When I was diagnosed with Multiple Sclerosis I was told my first two years would be a benchmark to what “type” of MS I would have for the rest of my life. I’d have to wait to see how many exacerbations I’d have, and how those exacerbations would affect me.
Wait and see? Were they kidding me? One minute I was young, active and vibrant, the next I’m told to wait and see how disabled I may or may not become! People always say G-d gives us as much as we can handle. I don’t know if I believe that or not. Whatever I believed, I did what I could to put my best foot forward (not literally!) I began to voraciously read everything about MS. Knowledge is power – that is something I do believe.
The knowledge I first gained scared the hell out of me. Pamphlets showing people in wheelchairs; long lists of possible symptoms. Three patients I met at my MS Center were rapidly spiraling downward to the point of being incapacitated and homebound. One young woman I met was married, and her husband left her because of her chronic progressive MS. She was forced to move in with her parents. Her MS began affecting her kidneys and, in turn, other parts of her body. In her desperation she clung to me for moral support. I became frightened while watching her MS quickly disable the use of her young body. I felt her pain deeply, and listened to her fears as best as I could. Soon, she stopped calling. Months went by, and I wondered what had happened to her. Then one day I ran into her parents. They told me their daughter had passed away; their stoic gaze was devoid of human emotion. They looked beaten down by life, and it was too painful for them to be near me. They said good-bye and kept walking. My heart ached for her as I watched them go, and it selfishly ached for me, too. It ached for me because I now faced my own mortality. Would I follow in her footsteps? After all, we both had MS.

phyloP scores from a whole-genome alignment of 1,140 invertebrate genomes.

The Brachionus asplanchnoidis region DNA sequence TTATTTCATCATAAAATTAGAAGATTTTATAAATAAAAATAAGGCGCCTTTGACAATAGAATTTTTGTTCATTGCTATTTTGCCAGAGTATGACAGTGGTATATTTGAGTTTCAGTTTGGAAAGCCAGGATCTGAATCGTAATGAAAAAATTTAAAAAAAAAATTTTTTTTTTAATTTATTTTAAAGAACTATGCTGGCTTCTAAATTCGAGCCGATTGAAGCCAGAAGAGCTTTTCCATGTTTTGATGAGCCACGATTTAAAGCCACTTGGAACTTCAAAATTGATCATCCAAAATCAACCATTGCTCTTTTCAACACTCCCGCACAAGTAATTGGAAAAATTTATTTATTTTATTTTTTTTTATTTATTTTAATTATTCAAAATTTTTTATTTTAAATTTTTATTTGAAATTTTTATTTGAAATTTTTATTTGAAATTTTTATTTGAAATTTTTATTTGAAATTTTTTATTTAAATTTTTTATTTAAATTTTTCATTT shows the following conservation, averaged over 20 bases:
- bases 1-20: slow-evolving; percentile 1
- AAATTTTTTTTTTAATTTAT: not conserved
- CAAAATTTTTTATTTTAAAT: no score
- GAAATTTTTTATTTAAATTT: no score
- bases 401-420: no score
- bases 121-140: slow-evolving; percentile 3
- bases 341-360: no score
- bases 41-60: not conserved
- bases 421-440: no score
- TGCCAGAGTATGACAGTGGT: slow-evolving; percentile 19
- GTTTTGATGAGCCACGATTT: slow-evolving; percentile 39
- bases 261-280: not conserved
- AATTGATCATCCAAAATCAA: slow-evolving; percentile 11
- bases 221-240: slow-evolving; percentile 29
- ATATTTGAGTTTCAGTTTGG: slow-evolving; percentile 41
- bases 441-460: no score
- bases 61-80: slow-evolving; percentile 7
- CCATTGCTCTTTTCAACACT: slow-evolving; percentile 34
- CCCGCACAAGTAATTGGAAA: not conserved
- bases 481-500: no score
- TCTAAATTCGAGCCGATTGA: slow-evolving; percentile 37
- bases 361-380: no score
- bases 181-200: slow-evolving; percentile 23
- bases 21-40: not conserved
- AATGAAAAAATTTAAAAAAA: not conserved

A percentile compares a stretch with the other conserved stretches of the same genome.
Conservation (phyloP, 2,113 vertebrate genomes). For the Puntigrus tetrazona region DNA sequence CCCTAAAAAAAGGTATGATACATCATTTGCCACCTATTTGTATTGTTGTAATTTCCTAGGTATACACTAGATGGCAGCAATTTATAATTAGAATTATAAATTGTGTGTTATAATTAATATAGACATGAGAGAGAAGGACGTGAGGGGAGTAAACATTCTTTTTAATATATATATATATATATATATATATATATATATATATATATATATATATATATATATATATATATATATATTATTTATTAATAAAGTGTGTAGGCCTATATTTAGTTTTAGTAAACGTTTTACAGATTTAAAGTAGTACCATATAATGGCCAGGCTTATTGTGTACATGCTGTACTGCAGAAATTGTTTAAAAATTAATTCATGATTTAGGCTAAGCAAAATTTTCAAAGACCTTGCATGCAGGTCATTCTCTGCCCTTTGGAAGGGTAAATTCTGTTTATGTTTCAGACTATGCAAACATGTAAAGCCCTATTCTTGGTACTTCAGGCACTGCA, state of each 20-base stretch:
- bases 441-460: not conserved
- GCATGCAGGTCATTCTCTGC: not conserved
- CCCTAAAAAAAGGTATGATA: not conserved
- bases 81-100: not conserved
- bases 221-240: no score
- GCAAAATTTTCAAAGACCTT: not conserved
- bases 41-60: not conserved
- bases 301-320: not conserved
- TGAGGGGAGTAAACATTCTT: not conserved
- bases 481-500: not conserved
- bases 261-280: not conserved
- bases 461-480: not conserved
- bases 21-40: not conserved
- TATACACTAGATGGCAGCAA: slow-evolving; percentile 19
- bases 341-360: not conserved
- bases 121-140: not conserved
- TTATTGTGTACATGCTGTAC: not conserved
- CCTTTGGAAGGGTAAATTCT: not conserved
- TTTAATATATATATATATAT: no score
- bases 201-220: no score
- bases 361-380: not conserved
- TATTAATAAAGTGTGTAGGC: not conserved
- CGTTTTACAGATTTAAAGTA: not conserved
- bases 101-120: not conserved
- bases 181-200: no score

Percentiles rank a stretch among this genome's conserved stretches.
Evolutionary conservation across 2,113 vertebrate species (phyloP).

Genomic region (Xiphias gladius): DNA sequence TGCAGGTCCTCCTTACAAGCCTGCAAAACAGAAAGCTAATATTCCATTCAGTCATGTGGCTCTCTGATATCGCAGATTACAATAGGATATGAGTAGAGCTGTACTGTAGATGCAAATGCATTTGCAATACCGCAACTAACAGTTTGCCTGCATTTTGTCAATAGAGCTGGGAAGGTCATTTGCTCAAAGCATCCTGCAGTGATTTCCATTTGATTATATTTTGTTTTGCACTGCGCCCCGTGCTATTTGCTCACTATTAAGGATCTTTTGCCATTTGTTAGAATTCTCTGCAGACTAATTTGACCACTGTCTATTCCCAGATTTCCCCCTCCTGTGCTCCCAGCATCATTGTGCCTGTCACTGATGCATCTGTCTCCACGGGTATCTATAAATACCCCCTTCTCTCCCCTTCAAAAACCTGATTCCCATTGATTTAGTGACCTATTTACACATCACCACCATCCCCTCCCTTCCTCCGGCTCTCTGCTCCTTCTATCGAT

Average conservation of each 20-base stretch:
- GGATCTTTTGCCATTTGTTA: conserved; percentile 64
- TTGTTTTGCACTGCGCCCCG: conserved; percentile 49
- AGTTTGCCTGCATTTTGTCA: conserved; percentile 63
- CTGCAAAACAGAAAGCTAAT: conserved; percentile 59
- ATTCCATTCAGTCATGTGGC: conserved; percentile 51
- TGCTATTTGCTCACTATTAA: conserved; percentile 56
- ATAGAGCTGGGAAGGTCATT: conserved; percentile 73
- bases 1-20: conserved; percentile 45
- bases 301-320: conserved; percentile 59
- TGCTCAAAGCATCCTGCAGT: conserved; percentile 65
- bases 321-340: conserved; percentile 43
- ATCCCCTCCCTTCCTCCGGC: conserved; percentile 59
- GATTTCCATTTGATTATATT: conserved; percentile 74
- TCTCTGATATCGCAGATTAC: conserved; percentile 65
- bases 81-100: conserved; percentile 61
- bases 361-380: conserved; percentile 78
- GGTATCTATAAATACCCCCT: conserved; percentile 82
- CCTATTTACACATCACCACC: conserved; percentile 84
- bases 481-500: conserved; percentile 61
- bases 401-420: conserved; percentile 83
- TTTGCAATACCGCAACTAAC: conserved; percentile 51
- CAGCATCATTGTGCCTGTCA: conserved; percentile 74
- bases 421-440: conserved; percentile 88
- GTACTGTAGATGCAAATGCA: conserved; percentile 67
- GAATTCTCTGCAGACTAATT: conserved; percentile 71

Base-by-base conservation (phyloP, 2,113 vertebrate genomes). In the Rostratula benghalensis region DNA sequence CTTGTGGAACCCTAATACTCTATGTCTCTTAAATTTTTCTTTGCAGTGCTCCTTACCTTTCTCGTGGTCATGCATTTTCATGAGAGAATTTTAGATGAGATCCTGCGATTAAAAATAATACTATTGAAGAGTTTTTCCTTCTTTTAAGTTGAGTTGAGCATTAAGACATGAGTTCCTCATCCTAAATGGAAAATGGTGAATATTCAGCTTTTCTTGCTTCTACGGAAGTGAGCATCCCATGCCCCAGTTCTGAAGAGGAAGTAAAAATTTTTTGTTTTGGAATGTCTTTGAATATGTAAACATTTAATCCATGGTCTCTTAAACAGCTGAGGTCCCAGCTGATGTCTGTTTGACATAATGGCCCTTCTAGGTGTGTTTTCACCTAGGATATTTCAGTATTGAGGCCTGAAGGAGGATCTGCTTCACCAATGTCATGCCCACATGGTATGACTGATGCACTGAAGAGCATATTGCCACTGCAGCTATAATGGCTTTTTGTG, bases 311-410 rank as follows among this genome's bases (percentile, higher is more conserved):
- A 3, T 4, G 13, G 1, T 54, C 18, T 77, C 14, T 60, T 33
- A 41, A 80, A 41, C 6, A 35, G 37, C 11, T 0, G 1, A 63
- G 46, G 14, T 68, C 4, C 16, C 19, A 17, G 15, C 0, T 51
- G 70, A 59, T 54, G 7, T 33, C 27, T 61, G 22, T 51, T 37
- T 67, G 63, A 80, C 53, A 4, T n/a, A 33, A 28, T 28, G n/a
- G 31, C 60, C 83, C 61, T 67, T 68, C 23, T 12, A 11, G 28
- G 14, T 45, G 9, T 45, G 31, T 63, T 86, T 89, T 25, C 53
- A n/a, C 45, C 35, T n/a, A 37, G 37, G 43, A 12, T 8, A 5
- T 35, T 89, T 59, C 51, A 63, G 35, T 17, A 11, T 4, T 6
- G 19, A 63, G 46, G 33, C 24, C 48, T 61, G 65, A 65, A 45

Days turned into weeks, months turned into years. After two years I had a grand total of four exacerbations including numbness, tingling, weakness and fatigue. Those were the days of no disease-modifying medications; a course of steroids was the medication of choice to speed up the remission process (“a little dab’ll do ya”!!) and when the course was over, I was “almost” as good as new.
My doctors finally concluded I had relapsing-remitting MS. From that day forward, my marriage and taking care of my son were my primary focus. I integrated my responsibilities at home with my daily battles with my MS. My fear of progression? I don’t think that will ever truly go away. As years pass, I’ve noticed parts of my body (and brain) don’t function as well as they used to. Aging? MS? I don’t know which may be responsible. What I do know is I’ve learned that focusing on my fears of progression is a waste of time; nothing will change the hand I am dealt. I take good care of my health, stay informed about MS, and live each day to the fullest. I now live by “Carpe diem!”– “Seize the day!!”